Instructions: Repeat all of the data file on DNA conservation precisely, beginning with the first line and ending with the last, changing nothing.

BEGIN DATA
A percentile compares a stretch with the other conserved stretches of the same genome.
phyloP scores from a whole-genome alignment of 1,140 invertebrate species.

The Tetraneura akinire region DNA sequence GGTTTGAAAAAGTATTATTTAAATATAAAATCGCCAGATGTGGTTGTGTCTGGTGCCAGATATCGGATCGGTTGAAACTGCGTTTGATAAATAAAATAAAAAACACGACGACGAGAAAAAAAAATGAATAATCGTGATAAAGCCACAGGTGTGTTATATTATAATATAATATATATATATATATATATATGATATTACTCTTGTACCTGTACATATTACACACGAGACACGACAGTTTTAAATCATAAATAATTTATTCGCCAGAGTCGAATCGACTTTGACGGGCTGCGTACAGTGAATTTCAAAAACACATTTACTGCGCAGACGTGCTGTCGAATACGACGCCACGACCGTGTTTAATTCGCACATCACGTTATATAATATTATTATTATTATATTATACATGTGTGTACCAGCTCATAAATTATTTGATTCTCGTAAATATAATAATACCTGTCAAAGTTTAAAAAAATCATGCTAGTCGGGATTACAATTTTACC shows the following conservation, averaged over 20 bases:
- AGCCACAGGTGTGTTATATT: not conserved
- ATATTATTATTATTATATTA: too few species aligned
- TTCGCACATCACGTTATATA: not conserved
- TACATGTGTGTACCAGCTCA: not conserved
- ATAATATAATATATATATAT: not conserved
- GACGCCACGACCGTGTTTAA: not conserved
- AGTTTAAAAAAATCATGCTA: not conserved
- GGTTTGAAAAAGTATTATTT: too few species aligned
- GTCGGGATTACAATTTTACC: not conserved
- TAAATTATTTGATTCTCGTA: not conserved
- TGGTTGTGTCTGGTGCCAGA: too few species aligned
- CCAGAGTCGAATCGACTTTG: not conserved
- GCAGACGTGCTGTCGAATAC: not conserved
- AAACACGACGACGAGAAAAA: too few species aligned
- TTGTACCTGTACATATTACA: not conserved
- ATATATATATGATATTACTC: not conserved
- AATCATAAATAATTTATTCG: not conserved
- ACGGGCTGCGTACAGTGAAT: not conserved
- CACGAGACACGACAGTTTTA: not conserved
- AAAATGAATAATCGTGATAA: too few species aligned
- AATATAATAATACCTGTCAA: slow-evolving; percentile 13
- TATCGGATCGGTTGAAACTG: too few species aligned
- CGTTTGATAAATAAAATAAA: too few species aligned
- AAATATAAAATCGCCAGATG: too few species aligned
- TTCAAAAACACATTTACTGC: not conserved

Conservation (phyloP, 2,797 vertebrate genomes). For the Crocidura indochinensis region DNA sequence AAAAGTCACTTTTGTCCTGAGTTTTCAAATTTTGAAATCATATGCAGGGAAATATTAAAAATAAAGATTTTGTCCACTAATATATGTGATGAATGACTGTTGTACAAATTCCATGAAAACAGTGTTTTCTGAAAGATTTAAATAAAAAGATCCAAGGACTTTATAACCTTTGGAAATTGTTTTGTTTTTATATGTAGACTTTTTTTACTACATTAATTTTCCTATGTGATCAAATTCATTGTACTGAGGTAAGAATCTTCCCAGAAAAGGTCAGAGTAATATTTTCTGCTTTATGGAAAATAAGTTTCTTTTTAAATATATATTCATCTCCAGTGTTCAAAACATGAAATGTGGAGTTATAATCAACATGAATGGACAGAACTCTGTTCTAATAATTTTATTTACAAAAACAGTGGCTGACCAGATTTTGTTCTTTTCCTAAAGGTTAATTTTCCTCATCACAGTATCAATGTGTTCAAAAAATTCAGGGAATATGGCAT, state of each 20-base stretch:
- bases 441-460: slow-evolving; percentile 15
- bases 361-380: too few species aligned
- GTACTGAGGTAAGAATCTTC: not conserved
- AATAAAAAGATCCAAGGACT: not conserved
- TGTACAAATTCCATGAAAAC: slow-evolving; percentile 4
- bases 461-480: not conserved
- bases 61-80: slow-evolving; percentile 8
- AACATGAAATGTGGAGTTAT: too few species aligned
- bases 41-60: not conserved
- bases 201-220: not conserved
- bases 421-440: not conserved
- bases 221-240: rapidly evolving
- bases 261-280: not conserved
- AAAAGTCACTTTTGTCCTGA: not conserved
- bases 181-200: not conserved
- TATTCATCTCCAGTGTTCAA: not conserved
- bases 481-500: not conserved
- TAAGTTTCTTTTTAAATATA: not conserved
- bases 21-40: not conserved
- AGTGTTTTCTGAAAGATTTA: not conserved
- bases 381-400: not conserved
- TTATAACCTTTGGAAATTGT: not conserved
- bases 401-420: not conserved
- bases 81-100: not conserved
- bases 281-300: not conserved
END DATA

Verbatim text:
A percentile compares a stretch with the other conserved stretches of the same genome.
phyloP scores from a whole-genome alignment of 1,140 invertebrate species.

The Tetraneura akinire region DNA sequence GGTTTGAAAAAGTATTATTTAAATATAAAATCGCCAGATGTGGTTGTGTCTGGTGCCAGATATCGGATCGGTTGAAACTGCGTTTGATAAATAAAATAAAAAACACGACGACGAGAAAAAAAAATGAATAATCGTGATAAAGCCACAGGTGTGTTATATTATAATATAATATATATATATATATATATATGATATTACTCTTGTACCTGTACATATTACACACGAGACACGACAGTTTTAAATCATAAATAATTTATTCGCCAGAGTCGAATCGACTTTGACGGGCTGCGTACAGTGAATTTCAAAAACACATTTACTGCGCAGACGTGCTGTCGAATACGACGCCACGACCGTGTTTAATTCGCACATCACGTTATATAATATTATTATTATTATATTATACATGTGTGTACCAGCTCATAAATTATTTGATTCTCGTAAATATAATAATACCTGTCAAAGTTTAAAAAAATCATGCTAGTCGGGATTACAATTTTACC shows the following conservation, averaged over 20 bases:
- AGCCACAGGTGTGTTATATT: not conserved
- ATATTATTATTATTATATTA: too few species aligned
- TTCGCACATCACGTTATATA: not conserved
- TACATGTGTGTACCAGCTCA: not conserved
- ATAATATAATATATATATAT: not conserved
- GACGCCACGACCGTGTTTAA: not conserved
- AGTTTAAAAAAATCATGCTA: not conserved
- GGTTTGAAAAAGTATTATTT: too few species aligned
- GTCGGGATTACAATTTTACC: not conserved
- TAAATTATTTGATTCTCGTA: not conserved
- TGGTTGTGTCTGGTGCCAGA: too few species aligned
- CCAGAGTCGAATCGACTTTG: not conserved
- GCAGACGTGCTGTCGAATAC: not conserved
- AAACACGACGACGAGAAAAA: too few species aligned
- TTGTACCTGTACATATTACA: not conserved
- ATATATATATGATATTACTC: not conserved
- AATCATAAATAATTTATTCG: not conserved
- ACGGGCTGCGTACAGTGAAT: not conserved
- CACGAGACACGACAGTTTTA: not conserved
- AAAATGAATAATCGTGATAA: too few species aligned
- AATATAATAATACCTGTCAA: slow-evolving; percentile 13
- TATCGGATCGGTTGAAACTG: too few species aligned
- CGTTTGATAAATAAAATAAA: too few species aligned
- AAATATAAAATCGCCAGATG: too few species aligned
- TTCAAAAACACATTTACTGC: not conserved

Conservation (phyloP, 2,797 vertebrate genomes). For the Crocidura indochinensis region DNA sequence AAAAGTCACTTTTGTCCTGAGTTTTCAAATTTTGAAATCATATGCAGGGAAATATTAAAAATAAAGATTTTGTCCACTAATATATGTGATGAATGACTGTTGTACAAATTCCATGAAAACAGTGTTTTCTGAAAGATTTAAATAAAAAGATCCAAGGACTTTATAACCTTTGGAAATTGTTTTGTTTTTATATGTAGACTTTTTTTACTACATTAATTTTCCTATGTGATCAAATTCATTGTACTGAGGTAAGAATCTTCCCAGAAAAGGTCAGAGTAATATTTTCTGCTTTATGGAAAATAAGTTTCTTTTTAAATATATATTCATCTCCAGTGTTCAAAACATGAAATGTGGAGTTATAATCAACATGAATGGACAGAACTCTGTTCTAATAATTTTATTTACAAAAACAGTGGCTGACCAGATTTTGTTCTTTTCCTAAAGGTTAATTTTCCTCATCACAGTATCAATGTGTTCAAAAAATTCAGGGAATATGGCAT, state of each 20-base stretch:
- bases 441-460: slow-evolving; percentile 15
- bases 361-380: too few species aligned
- GTACTGAGGTAAGAATCTTC: not conserved
- AATAAAAAGATCCAAGGACT: not conserved
- TGTACAAATTCCATGAAAAC: slow-evolving; percentile 4
- bases 461-480: not conserved
- bases 61-80: slow-evolving; percentile 8
- AACATGAAATGTGGAGTTAT: too few species aligned
- bases 41-60: not conserved
- bases 201-220: not conserved
- bases 421-440: not conserved
- bases 221-240: rapidly evolving
- bases 261-280: not conserved
- AAAAGTCACTTTTGTCCTGA: not conserved
- bases 181-200: not conserved
- TATTCATCTCCAGTGTTCAA: not conserved
- bases 481-500: not conserved
- TAAGTTTCTTTTTAAATATA: not conserved
- bases 21-40: not conserved
- AGTGTTTTCTGAAAGATTTA: not conserved
- bases 381-400: not conserved
- TTATAACCTTTGGAAATTGT: not conserved
- bases 401-420: not conserved
- bases 81-100: not conserved
- bases 281-300: not conserved